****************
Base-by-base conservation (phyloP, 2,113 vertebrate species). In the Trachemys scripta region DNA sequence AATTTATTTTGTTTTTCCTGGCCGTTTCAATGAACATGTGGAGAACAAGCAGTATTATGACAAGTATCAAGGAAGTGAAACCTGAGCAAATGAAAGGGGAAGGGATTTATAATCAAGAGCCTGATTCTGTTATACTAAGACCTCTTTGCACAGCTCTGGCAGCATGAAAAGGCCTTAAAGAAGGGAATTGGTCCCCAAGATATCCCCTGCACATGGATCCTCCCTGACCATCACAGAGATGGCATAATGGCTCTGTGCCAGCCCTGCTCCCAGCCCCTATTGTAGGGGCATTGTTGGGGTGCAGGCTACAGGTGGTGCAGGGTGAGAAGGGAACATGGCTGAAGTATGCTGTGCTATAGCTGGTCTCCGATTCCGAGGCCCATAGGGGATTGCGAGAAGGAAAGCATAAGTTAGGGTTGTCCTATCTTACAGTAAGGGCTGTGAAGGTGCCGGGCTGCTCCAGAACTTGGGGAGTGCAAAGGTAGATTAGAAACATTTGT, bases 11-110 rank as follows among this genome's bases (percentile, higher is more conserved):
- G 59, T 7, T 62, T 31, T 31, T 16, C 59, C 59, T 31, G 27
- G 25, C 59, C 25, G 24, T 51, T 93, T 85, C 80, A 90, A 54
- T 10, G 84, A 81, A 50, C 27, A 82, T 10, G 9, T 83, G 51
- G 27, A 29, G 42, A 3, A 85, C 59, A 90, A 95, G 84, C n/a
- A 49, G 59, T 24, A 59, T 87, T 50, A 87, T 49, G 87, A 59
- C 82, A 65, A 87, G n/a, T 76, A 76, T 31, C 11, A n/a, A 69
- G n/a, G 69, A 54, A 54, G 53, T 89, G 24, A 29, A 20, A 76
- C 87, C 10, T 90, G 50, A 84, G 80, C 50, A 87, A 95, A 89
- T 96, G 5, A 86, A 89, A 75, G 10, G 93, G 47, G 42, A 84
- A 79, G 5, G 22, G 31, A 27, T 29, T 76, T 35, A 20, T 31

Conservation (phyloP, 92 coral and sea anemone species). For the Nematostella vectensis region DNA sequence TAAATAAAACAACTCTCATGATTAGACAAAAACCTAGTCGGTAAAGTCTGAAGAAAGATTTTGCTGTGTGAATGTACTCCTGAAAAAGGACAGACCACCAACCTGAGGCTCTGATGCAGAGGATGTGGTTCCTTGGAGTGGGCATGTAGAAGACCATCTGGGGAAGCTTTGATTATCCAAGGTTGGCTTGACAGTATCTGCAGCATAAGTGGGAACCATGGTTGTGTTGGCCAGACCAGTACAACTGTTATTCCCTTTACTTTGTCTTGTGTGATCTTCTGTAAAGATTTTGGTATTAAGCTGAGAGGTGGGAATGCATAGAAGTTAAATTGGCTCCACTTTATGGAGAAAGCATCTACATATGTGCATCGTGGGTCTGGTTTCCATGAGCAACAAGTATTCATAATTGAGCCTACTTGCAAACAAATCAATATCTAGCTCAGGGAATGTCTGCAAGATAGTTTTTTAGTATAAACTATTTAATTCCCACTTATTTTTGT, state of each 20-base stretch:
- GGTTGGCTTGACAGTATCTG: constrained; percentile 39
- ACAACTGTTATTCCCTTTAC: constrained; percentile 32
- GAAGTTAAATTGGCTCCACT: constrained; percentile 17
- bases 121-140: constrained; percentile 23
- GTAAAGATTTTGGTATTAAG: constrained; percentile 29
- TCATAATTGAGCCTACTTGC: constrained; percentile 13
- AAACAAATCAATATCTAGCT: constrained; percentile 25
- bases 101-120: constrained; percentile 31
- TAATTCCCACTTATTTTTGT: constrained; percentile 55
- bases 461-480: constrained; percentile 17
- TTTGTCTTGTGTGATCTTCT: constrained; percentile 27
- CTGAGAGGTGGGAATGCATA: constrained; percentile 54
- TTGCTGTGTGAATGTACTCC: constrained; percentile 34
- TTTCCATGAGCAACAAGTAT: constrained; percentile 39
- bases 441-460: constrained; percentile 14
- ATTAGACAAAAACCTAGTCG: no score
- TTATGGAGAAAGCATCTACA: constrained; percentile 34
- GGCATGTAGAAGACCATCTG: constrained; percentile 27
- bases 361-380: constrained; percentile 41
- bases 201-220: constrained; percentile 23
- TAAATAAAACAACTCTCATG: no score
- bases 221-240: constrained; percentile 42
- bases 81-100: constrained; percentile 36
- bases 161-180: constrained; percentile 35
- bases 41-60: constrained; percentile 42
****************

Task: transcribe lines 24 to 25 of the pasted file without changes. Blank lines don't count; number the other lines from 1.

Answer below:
- CTGAGAGGTGGGAATGCATA: constrained; percentile 54
- TTGCTGTGTGAATGTACTCC: constrained; percentile 34